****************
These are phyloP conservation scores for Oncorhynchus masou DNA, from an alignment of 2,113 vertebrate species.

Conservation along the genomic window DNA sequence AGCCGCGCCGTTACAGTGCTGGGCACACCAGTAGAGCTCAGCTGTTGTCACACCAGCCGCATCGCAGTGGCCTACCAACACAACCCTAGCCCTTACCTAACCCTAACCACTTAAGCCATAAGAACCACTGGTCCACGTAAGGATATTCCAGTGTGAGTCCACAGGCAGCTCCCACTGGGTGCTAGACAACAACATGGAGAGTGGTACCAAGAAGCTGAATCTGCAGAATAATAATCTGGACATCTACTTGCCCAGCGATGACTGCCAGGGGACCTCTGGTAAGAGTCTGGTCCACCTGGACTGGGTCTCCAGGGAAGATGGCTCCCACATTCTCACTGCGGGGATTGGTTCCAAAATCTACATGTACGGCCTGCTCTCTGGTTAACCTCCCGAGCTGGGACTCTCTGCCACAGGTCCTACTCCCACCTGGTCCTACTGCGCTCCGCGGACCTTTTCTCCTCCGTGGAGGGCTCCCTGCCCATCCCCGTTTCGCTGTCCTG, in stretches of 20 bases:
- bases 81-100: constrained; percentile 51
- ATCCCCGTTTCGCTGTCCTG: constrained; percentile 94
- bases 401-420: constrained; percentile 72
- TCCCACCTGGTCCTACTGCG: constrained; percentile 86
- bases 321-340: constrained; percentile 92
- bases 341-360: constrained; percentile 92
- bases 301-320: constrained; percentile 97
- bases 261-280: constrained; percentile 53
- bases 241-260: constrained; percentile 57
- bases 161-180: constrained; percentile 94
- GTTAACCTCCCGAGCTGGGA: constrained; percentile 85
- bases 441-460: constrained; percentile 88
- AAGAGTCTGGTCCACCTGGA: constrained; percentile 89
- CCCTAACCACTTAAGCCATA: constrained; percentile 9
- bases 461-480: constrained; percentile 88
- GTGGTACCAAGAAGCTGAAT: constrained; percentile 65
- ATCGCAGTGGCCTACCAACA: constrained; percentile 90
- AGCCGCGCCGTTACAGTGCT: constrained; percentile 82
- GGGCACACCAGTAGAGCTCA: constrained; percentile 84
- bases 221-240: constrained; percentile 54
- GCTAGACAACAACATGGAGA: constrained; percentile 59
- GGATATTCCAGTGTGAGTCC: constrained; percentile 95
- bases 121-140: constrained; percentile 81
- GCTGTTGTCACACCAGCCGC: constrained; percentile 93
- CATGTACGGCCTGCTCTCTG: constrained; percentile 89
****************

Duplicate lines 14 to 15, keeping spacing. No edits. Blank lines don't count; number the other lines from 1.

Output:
- bases 441-460: constrained; percentile 88
- AAGAGTCTGGTCCACCTGGA: constrained; percentile 89